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Network Effects in Hollywood Sexual Assault Cases


Recently, many notable men in Hollywood have been accused of sexual assault, the most notable of them being Harvey Weinstein, Kevin Spacey, and Louis C.K.. When allegations against Weinstein, the founder of Miramax and ex-chairman of The Weinstein Company (as well as sexual predator), came into the public’s eye, it was clear that his behavior went unnoticed because many women did not speak up about it because they were afraid that it would affect their careers. According to Jason Parham, author of the Wired article “After Harvey Weinstein, It’s Time to Ask: Can the System Change?”, “sexual predators who long basked in the light of public favor have been exposed for their repeated, even calculating, mistreatment of women,” and this is because of network effects. For a while, women would not speak out against their perpetrators for one reason or another, and because of this, there were no cues that let other women in the same situation know what to do, so the cascade of silence kept going. Think about it like an example from class: a woman who had endured sexual harassment has two choices—speak to an authority about the situation or don’t (like choosing the red marble or the blue marble). If this woman hasn’t received any cues from others before her, she may think she’s the first person to be harassed by the original perpetrator, and, therefore, will have to make her decision based on how risky her situation is. Many times, it’s riskier to tell a higher authority because there are career, personal, and reputational factors on the line, so the safer choice seems to be to say nothing. Parham asks us, “Can a system as entrenched as this actually change? And if so, what might that look like?” I don’t have an answer, but I do know that in order for this network of sexual predators to change their behaviors, there will have to be a change in the threshold (q, that is).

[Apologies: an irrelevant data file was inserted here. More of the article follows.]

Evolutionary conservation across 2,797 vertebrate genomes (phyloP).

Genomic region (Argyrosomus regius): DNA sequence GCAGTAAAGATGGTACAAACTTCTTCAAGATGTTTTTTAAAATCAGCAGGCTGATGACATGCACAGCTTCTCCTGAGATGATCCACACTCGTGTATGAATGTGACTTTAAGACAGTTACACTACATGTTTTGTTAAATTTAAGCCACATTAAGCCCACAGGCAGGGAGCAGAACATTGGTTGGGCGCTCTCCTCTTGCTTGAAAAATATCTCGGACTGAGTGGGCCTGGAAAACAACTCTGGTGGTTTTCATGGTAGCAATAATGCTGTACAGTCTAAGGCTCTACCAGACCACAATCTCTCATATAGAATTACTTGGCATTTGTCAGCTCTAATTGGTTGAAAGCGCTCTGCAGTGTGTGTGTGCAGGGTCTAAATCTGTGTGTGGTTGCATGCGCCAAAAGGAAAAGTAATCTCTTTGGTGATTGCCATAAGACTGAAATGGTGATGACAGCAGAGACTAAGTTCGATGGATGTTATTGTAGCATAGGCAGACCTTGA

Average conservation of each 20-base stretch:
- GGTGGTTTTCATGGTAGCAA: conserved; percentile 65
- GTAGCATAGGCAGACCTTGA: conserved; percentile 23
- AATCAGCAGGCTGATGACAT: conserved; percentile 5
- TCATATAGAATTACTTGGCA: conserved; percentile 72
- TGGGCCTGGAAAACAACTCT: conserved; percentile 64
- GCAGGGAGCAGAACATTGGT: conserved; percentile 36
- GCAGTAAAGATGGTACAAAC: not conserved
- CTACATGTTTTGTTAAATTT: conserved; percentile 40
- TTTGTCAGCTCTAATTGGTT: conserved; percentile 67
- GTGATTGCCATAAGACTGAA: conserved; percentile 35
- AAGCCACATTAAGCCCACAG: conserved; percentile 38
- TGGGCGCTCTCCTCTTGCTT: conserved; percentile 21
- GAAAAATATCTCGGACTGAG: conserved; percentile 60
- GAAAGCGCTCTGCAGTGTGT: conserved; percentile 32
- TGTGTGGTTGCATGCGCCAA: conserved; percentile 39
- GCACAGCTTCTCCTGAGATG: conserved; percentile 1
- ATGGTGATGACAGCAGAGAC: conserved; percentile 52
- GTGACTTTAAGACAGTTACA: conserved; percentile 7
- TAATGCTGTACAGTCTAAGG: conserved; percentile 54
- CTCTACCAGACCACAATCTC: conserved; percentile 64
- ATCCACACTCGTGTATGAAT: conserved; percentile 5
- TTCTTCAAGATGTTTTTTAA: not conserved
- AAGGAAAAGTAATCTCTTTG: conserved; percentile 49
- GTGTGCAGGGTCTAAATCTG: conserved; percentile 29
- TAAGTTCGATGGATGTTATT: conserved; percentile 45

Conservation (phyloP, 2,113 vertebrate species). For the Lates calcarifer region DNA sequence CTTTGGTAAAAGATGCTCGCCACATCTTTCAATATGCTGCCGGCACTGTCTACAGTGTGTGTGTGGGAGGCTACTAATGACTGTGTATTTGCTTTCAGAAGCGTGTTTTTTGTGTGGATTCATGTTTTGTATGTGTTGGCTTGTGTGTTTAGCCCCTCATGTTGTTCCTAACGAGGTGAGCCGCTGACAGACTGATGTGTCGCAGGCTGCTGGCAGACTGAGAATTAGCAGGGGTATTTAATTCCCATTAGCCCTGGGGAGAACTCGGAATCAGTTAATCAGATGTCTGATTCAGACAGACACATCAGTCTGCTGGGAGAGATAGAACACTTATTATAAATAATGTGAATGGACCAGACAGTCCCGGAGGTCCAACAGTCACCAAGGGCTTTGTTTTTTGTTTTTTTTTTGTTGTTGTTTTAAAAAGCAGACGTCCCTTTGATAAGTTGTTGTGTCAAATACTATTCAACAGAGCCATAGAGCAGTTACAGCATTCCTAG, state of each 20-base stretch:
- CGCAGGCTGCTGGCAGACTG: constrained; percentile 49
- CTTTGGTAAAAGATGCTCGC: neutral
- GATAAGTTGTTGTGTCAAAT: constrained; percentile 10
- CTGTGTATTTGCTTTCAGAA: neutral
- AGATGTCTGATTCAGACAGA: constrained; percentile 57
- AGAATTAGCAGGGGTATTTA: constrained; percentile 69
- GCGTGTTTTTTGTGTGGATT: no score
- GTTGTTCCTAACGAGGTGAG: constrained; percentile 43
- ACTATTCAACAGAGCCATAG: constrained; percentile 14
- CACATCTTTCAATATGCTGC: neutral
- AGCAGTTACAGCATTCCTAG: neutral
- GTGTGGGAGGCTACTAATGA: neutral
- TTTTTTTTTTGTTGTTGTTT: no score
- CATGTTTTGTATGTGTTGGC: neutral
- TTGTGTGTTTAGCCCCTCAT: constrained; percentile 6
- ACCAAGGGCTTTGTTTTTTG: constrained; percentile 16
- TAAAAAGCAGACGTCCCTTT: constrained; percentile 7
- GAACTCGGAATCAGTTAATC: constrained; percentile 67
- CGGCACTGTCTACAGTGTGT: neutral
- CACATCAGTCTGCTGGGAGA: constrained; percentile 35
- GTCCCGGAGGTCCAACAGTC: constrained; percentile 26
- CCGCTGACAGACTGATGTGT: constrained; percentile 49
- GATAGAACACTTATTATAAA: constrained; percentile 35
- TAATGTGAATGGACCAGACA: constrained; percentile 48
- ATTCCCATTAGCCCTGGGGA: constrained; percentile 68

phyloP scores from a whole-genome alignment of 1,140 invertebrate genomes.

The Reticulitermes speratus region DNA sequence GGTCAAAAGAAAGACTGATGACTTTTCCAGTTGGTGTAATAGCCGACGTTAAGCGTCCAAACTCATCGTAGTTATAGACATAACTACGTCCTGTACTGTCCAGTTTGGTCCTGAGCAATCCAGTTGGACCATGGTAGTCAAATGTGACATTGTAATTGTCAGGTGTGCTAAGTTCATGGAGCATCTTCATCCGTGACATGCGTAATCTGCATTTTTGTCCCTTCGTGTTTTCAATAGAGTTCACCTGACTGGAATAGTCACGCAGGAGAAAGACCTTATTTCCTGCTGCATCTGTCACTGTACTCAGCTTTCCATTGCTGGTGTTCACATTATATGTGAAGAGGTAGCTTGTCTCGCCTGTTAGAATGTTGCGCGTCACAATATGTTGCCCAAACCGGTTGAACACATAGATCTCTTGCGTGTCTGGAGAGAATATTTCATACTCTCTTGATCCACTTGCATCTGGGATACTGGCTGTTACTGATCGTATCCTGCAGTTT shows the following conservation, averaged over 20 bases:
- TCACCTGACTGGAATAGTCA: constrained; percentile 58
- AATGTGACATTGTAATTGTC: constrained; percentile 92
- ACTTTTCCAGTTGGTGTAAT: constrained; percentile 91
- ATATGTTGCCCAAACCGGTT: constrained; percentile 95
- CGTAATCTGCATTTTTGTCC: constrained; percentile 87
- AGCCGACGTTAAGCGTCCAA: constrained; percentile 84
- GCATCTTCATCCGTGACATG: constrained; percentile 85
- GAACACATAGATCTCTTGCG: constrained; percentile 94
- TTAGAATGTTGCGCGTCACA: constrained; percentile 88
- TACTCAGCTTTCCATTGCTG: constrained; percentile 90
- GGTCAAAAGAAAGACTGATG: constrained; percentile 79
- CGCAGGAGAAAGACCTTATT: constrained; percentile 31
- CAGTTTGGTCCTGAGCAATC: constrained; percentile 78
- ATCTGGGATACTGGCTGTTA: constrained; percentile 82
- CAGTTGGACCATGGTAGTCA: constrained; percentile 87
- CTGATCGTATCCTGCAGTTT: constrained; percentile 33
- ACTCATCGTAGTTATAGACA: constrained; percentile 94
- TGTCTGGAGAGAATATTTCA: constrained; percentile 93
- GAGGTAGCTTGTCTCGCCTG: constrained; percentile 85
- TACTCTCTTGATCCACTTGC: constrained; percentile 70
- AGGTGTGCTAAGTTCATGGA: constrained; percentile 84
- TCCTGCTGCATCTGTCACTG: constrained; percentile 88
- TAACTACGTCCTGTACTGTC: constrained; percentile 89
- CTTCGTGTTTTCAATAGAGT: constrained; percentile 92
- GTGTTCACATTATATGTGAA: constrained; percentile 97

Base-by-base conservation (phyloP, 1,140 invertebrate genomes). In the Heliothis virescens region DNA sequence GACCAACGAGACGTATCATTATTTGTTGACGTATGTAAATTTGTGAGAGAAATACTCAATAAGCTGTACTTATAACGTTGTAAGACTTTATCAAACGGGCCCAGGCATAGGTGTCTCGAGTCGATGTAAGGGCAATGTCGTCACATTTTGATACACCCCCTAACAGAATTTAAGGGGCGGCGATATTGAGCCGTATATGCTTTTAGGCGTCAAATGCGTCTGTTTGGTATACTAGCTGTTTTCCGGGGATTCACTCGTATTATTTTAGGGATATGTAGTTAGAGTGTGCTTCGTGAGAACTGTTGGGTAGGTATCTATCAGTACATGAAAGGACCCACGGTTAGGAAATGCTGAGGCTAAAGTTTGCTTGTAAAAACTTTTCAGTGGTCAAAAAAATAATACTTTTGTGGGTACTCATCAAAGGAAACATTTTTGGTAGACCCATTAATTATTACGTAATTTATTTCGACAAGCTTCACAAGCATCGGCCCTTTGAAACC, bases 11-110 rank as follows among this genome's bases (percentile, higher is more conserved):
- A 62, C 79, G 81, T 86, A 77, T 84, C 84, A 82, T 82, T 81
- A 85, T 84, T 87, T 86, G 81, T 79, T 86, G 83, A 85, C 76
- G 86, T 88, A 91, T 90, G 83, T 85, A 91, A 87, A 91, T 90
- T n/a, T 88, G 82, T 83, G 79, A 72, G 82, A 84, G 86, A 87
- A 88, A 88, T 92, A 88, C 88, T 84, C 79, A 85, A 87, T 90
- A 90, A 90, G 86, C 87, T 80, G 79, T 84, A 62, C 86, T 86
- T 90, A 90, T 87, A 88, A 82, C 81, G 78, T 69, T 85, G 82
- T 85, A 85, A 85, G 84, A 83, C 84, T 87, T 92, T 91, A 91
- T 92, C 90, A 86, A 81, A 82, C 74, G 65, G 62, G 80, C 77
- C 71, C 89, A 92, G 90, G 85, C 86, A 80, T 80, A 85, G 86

Many agencies and studios cut their ties with Weinstein and Spacey after the news of their assaults became public. With fewer “neighbors” (i.e. ties with agencies and studios) in Weinstein and Spacey’s networks, they have a higher opportunity to change their behaviors (although that won’t be enough for the public to accept them again because pedophilia and rape are absolutely deplorable) even if the threshold in their network is the same. (The two behaviors in this case are (A) sexual harassment and (B) no sexual harassment.) On the other side, Twitter began to blow up with the hashtag #MeToo. Women would tweet their sexual harassment experiences after prominent and famous women came out about being assaulted by men in their field. This is an example of an information cascade: these famous women gave cues online for other women to talk about their experiences, and this continued across all social platforms, creating a cascade. There is a call to action for “reprogramming what we have allowed” according to Mara Brock-Akil, which means that, within everyone’s network, those who have been A should switch to B because the threshold has lowered due to raised awareness of sexual assault. Tracy Oliver, one of the writers of the movie Girls Trip said, “Now that we’re seeing real consequences, I think men in power will be less likely to abuse that power and, more importantly, I think women will be more empowered to speak up when they’re being put in inappropriate situations.” Not only is the threshold for men lowered so they are more likely to change their behavior, but it is also lowered for women so they are more likely to speak out even if others don’t.


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